Ask The Doctor-Can my daughter do mastectomy and reconstruction at the same time?

1562198683_8cd8cb5876_zThis week, James E. Craigie, MD, of The Center for Natural Breast Reconstruction answers your question.

Question: My daughter was diagnosed with DCIS and Stage 2 in lymph nodes. She’s taking 6 rounds of chemo. She may need a mastectomy and then radiation. If she needs reconstruction, can she do mastectomy and reconstruction at same time?

Answer: Thank you for your question; I’m sorry to hear your daughter is going through treatment for DCIS. If she needs to have radiation after her mastectomies, then it is possible to start the reconstruction process at the time of the mastectomies. In general, most would recommend immediate reconstruction with an implant or expander. After the radiation, the reconstruction can be continued with a permanent implant, or her own tissue depending on what option is best for her.

Have a question about breast reconstruction or post-surgical you’d like answered from our surgical team? Just ask!

Can You Obtain Perfect Symmetry in Breast Reconstruction?

This week, Dr. Richard Kline of The Center for Natural Breast Reconstruction answers your questions.

Q: I looked at your gallery  and I’m concerned about what I see as a mismatch in the photo examples. Is this not something you try to achieve?

A: Thank you for your wonderful question!

By “mismatch,” I’m assuming you mean the two breasts do not look the same when reconstruction is completed.

Firstly, we have many patients with very symmetrical breasts following reconstruction, and we could easily put only their pictures on our website, if we wished.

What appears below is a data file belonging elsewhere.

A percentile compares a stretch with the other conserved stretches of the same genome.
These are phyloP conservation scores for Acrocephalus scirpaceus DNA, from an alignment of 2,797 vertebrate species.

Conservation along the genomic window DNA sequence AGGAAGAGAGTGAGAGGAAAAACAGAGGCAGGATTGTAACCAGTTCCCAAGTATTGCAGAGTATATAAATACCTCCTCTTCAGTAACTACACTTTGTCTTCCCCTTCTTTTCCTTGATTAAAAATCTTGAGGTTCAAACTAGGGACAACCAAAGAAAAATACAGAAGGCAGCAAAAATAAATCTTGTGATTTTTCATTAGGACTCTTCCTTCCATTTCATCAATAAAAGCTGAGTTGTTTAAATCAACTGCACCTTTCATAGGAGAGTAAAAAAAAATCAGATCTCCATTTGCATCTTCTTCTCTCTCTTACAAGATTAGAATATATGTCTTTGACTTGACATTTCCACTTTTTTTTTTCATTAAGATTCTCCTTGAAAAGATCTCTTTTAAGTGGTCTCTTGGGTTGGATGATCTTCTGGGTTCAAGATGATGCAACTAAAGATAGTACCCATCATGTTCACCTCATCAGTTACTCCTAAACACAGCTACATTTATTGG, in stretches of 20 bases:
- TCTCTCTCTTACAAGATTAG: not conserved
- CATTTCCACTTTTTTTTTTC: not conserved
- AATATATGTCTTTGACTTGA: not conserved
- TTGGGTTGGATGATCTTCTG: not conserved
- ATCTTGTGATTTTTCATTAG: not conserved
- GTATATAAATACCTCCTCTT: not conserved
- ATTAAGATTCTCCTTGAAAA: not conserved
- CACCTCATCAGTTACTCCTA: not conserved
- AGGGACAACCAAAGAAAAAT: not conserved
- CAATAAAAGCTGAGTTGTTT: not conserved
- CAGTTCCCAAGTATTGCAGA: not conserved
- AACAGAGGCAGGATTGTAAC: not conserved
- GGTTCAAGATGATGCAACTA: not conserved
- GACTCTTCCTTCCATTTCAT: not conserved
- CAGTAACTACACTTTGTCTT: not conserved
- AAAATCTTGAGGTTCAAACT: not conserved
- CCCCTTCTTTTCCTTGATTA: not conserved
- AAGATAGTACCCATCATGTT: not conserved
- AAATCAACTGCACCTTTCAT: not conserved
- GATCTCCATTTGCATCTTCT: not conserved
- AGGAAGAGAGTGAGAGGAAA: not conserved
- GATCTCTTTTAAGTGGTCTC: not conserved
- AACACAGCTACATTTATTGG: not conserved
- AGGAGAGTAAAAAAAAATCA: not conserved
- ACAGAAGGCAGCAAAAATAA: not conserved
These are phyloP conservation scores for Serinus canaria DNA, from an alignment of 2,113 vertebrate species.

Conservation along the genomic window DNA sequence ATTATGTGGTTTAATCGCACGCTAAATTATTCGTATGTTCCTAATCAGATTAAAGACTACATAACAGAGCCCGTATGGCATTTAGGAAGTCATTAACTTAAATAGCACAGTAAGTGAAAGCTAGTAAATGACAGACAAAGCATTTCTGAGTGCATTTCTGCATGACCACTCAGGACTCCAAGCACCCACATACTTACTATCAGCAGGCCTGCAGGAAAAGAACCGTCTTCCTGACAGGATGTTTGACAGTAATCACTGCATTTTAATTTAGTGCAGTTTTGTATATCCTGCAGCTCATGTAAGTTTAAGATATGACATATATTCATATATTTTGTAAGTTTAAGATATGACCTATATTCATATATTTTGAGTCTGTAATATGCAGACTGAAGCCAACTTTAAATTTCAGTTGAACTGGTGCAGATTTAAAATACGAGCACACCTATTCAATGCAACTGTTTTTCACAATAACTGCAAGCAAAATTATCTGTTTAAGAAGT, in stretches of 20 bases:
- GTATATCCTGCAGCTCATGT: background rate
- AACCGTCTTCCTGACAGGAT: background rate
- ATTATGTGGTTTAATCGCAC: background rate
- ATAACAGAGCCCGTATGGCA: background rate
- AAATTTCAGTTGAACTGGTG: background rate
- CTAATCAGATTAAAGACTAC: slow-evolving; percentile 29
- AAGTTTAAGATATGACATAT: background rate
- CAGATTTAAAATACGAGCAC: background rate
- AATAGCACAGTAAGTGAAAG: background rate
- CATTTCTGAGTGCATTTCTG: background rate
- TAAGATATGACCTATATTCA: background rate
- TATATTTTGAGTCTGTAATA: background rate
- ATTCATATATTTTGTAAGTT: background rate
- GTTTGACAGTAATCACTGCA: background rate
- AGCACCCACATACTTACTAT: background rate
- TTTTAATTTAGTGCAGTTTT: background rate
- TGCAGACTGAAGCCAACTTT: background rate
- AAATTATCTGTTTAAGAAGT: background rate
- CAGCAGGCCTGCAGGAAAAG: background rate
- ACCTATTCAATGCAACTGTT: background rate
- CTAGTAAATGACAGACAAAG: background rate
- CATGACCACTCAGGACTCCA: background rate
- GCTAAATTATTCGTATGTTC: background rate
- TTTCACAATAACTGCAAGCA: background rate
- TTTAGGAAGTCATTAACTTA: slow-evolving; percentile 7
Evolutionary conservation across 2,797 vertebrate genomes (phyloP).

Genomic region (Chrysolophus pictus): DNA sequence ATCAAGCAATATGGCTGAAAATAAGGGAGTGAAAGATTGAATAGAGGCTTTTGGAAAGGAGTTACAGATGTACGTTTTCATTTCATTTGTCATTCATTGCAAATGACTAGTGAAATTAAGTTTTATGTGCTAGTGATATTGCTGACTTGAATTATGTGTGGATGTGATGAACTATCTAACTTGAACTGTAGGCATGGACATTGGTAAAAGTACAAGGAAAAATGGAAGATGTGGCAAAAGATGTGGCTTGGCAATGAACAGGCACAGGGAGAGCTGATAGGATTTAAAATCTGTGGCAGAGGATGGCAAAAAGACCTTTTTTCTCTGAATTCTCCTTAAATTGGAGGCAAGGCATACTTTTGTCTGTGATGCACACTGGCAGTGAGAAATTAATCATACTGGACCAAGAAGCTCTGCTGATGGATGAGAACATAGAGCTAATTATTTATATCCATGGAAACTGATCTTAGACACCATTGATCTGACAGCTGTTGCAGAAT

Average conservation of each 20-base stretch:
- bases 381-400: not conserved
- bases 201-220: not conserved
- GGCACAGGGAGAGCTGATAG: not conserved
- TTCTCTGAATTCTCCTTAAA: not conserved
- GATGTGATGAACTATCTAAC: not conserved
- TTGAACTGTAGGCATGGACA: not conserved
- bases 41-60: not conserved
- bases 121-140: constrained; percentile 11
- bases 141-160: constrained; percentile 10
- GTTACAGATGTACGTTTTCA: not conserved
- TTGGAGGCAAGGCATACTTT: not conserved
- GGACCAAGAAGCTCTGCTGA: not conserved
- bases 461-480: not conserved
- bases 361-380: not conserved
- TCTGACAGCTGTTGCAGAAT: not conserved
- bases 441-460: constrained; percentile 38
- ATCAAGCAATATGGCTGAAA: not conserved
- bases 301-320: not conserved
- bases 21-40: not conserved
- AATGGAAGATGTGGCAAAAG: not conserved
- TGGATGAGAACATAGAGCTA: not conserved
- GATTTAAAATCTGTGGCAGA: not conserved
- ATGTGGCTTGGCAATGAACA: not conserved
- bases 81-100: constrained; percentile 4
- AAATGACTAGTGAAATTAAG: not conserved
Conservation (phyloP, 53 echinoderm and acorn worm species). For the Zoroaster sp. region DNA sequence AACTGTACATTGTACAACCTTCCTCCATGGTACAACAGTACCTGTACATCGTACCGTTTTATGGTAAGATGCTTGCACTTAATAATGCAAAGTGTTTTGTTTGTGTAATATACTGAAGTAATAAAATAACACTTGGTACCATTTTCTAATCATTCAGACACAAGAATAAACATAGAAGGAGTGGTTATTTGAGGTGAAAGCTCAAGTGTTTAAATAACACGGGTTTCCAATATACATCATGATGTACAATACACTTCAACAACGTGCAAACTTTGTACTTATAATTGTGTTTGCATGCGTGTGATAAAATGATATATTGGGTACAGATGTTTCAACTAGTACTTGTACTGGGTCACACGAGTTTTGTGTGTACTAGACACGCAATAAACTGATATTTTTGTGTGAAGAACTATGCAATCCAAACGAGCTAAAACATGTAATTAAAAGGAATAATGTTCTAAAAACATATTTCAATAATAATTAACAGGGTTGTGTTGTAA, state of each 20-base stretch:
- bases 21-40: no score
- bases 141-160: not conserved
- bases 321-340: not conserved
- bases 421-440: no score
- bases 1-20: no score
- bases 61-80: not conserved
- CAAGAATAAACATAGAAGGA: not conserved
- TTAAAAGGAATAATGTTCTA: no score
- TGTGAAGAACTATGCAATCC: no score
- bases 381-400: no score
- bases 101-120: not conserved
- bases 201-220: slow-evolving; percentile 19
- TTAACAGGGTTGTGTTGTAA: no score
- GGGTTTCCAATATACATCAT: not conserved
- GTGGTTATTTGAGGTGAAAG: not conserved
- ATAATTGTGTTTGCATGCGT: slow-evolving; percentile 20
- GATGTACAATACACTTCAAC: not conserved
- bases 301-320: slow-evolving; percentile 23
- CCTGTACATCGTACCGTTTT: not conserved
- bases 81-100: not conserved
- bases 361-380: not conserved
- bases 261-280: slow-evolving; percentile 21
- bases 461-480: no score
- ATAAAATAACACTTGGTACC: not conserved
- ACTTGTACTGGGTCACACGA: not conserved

Thus far,  we have chosen to put less-perfect results on our website as well, believing it serves our potential patient population better, for the following several reasons.

In the real world, many patients will not be able to achieve a highly symmetrical result due to prior conditions, or will choose to not go through the multiple surgeries that will be required to get them as close to perfect symmetry as possible. If all patients came to us before their cancer was removed, we would coordinate their surgery with one of our highly experienced breast surgeons, they would nearly all receive nipple-sparing or at least skin-sparing mastectomies, and they would then have the greatest potential for good symmetry in the end.

In actuality, we see many patients from out of town who have already had non-skin-sparing mastectomies (often when nipple-sparing or skin-sparing mastectomies would have treated the cancer just as effectively). In this scenario, they have little potential to have their scar pattern converted to a more favorable one, and commonly need a lot of extra flap skin left in place in the breast. Occasionally a temporary tissue expander can be used to reduce the size of the skin paddle, but this does not always work, especially in radiated patients. If they chose to have a contralateral prophylactic mastectomy, they could then of course choose to have the same type of mastectomy on the other side (which would help symmetry), but many patients understandably do not want to do any more damage to their healthy breast than they have to.